What fans didn't get to see too much during the team's early days were wins. In the two years the Mets called the Polo Grounds home, the team won a total of 56 games there. That's fewer wins at home in a two-year period than the Cincinnati Reds won in their home park in 1962 alone, and the Reds were a third-place team that year.
Needless to say, most of the excitement generated on the field during the team's short stay at the Polo Grounds had nothing to do with the players wearing "Mets" on their chests. If the team had a lead, they had a good chance of blowing it. And if they trailed in the late innings, there seemed to be little chance of a happy recap. But during the team's second season, an unlikely hero stepped up to the plate on an early summer afternoon, trying to erase a two-run deficit in extra innings. What happened next was something that would not be seen again during a Mets home game for nearly three decades.
|Tim Harkness had a left-handed power swing made for the short distance to right field at the Polo Grounds.|
Thomas William Harkness, better known as Tim, was a power threat from a very young age. The Canadian slugger signed with the Phillies in 1956, then played in the Dodgers minor league system over the next five years. A year after putting up a 28 HR, 111 RBI season at the Double-A level, Harkness made his major league debut with the Dodgers. But Harkness never caught on as a first baseman in Los Angeles. He started just six games at the position in two seasons, appearing primarily as a pinch-hitter before being traded to the Mets at the conclusion of the 1962 campaign.
With the Mets, Harkness became the team's primary first baseman in 1963, although he did share the position at times with Duke Carmel (17 starts), Frank Thomas (15 starts) and an 18-year-old Ed Kranepool (15 starts). Harkness was a streaky hitter, hitting home runs and driving in runs in bunches - he had four homers and 14 RBI during a 17-game stretch in May - but experienced many more cold periods than hot ones. In fact, from May 30 to June 25, Harkness batted .125, collecting nine hits in 72 at-bats.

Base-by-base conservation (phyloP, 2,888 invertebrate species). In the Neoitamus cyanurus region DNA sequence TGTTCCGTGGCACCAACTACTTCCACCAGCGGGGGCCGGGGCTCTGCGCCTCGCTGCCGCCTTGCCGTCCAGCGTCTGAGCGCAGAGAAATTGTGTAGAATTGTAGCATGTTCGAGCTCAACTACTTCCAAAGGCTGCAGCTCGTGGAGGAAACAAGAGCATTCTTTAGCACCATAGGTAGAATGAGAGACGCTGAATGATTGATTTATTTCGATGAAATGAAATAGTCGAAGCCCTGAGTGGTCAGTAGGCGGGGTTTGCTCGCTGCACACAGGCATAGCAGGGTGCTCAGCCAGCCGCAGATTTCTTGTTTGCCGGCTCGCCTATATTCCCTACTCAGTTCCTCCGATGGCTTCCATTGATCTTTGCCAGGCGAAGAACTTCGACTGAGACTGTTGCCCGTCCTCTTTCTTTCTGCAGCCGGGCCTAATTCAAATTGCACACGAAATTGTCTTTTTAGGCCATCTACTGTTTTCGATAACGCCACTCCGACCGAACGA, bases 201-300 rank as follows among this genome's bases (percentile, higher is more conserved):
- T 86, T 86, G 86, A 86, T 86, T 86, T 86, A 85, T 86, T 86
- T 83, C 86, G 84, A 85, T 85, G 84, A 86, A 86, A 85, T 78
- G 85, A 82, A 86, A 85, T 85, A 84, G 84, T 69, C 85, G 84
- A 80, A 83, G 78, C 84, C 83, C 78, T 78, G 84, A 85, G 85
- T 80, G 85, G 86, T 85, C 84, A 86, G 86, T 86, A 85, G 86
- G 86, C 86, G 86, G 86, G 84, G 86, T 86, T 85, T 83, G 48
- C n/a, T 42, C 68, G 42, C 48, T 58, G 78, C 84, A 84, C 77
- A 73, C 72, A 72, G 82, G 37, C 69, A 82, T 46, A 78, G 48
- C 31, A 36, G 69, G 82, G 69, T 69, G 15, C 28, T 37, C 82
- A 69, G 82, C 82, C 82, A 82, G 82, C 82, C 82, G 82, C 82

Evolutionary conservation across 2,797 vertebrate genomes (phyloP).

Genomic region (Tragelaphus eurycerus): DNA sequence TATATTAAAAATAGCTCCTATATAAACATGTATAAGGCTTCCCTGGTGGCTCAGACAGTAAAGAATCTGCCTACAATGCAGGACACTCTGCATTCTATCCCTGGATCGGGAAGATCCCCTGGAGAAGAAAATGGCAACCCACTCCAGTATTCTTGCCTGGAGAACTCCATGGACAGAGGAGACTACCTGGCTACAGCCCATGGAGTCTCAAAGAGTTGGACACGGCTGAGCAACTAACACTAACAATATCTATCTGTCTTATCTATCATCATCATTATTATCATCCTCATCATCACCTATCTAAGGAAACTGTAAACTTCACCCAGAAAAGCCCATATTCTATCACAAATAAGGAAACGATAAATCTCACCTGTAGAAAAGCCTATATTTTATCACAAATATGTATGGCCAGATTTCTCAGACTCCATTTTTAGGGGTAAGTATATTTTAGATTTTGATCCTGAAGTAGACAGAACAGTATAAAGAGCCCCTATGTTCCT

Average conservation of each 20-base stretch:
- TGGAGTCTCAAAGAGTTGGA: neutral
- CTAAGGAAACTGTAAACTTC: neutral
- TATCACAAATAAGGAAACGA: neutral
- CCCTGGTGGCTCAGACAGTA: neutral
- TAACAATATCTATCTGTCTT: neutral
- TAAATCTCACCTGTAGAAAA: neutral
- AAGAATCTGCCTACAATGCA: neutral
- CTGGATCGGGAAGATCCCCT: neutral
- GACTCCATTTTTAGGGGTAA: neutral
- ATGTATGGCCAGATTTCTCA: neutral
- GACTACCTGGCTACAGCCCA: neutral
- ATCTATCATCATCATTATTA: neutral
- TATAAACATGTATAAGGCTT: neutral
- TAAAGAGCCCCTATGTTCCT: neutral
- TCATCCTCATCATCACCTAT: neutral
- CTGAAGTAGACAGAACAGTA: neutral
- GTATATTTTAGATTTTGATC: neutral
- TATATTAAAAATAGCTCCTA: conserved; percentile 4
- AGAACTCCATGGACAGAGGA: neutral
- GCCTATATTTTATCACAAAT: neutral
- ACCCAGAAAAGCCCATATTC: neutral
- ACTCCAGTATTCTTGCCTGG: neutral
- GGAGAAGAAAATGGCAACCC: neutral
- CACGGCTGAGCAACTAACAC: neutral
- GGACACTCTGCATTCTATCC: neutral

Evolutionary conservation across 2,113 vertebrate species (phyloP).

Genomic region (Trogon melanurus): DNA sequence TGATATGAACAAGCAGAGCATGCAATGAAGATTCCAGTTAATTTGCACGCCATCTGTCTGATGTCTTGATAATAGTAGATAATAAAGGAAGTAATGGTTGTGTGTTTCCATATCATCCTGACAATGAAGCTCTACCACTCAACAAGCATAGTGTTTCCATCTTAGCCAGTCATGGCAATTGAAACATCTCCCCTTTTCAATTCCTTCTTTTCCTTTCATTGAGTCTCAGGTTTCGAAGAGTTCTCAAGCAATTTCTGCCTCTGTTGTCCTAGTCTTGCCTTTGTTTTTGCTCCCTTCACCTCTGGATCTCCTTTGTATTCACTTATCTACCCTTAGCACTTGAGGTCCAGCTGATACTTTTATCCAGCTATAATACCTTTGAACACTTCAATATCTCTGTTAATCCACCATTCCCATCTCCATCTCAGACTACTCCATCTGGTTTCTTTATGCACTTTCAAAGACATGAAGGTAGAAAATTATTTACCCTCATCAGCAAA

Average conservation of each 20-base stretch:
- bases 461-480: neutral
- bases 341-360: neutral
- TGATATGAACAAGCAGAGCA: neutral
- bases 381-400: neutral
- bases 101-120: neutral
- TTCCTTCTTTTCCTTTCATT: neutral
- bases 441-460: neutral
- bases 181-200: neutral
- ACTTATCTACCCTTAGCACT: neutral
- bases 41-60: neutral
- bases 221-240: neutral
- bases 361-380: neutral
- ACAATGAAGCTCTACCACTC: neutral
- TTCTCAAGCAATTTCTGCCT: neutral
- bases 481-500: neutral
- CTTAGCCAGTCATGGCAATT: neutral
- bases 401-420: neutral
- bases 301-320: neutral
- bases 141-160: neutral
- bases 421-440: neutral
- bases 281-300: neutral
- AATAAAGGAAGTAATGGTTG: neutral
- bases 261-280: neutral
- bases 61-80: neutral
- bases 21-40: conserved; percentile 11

Harkness, who once had a .276 batting average in late May, was now in danger of dropping below the .200 mark, entering the June 26 tilt against the Chicago Cubs with a .208 batting average. Coming into the game, Harkness had collected just 53 hits in his brief three-year career in the majors, never having more than three hits in any single game. Through nine innings against the Cubs, Harkness had picked up one hit in four at-bats. But the game was tied through nine, as the Mets had chipped away at an early four-run deficit to send the game into extra innings. The team's day wasn't quite done, and neither was Tim Harkness.
Harkness doubled to lead off the 11th inning, but was stranded in scoring position when pinch-hitter Norm Sherry grounded into an inning-ending double play. Two innings later, a single by Harkness put runners on the corners with one out. But the Mets couldn't capitalize on Harkness's third hit of the game, as two groundouts ended the scoring threat.
It was on to the 14th inning at the Polo Grounds, where the Cubs looked to score for the first time since taking a 4-0 lead in the fifth inning. Mets reliever Galen Cisco was one out away from getting out of the inning, but surrendered a two-run, inside-the-park home run to future Hall of Famer Billy Williams, giving Chicago a 6-4 lead. The Mets, who had squandered numerous scoring opportunities in the previous innings, had one more chance to come up with a game-winning rally. What they got was a seminal moment in team history.
Jim Hickman led off the Mets' half of the 14th inning with a single. Ron Hunt followed with a single of his own, but Hickman was thrown out after he accidentally ran past second base. Cubs pitcher Jack Warner then walked Jimmy Piersall to put the tying runs on base for Frank Thomas. Thomas, who led the Mets with 34 home runs during the team's inaugural season in 1962, entered the game with just four home runs in 1963. But Thomas had hit a two-run homer earlier in the game, and was another clout away from winning it. With the crowd of just over 8,000 hoping for Thomas to blast his second homer of the game, all they got was a fly ball to left off Cubs reliever Paul Toth.
The Mets were now an out away from losing a heartbreaker to Chicago. Seldom used catcher Sammy Taylor stepped up to the plate. Left-handed pitcher Jim Brewer was summoned from the bullpen to face the lefty-swinging Taylor. Taylor was already 0-for-6 in the game and had collected just eight hits all season up to that point. But Brewer had not pitched in a major league game in 17 days and had been awful since May 19 (7.59 ERA in his last six appearances). Taylor was able to coax a walk from Brewer to load the bases, bringing up Tim Harkness.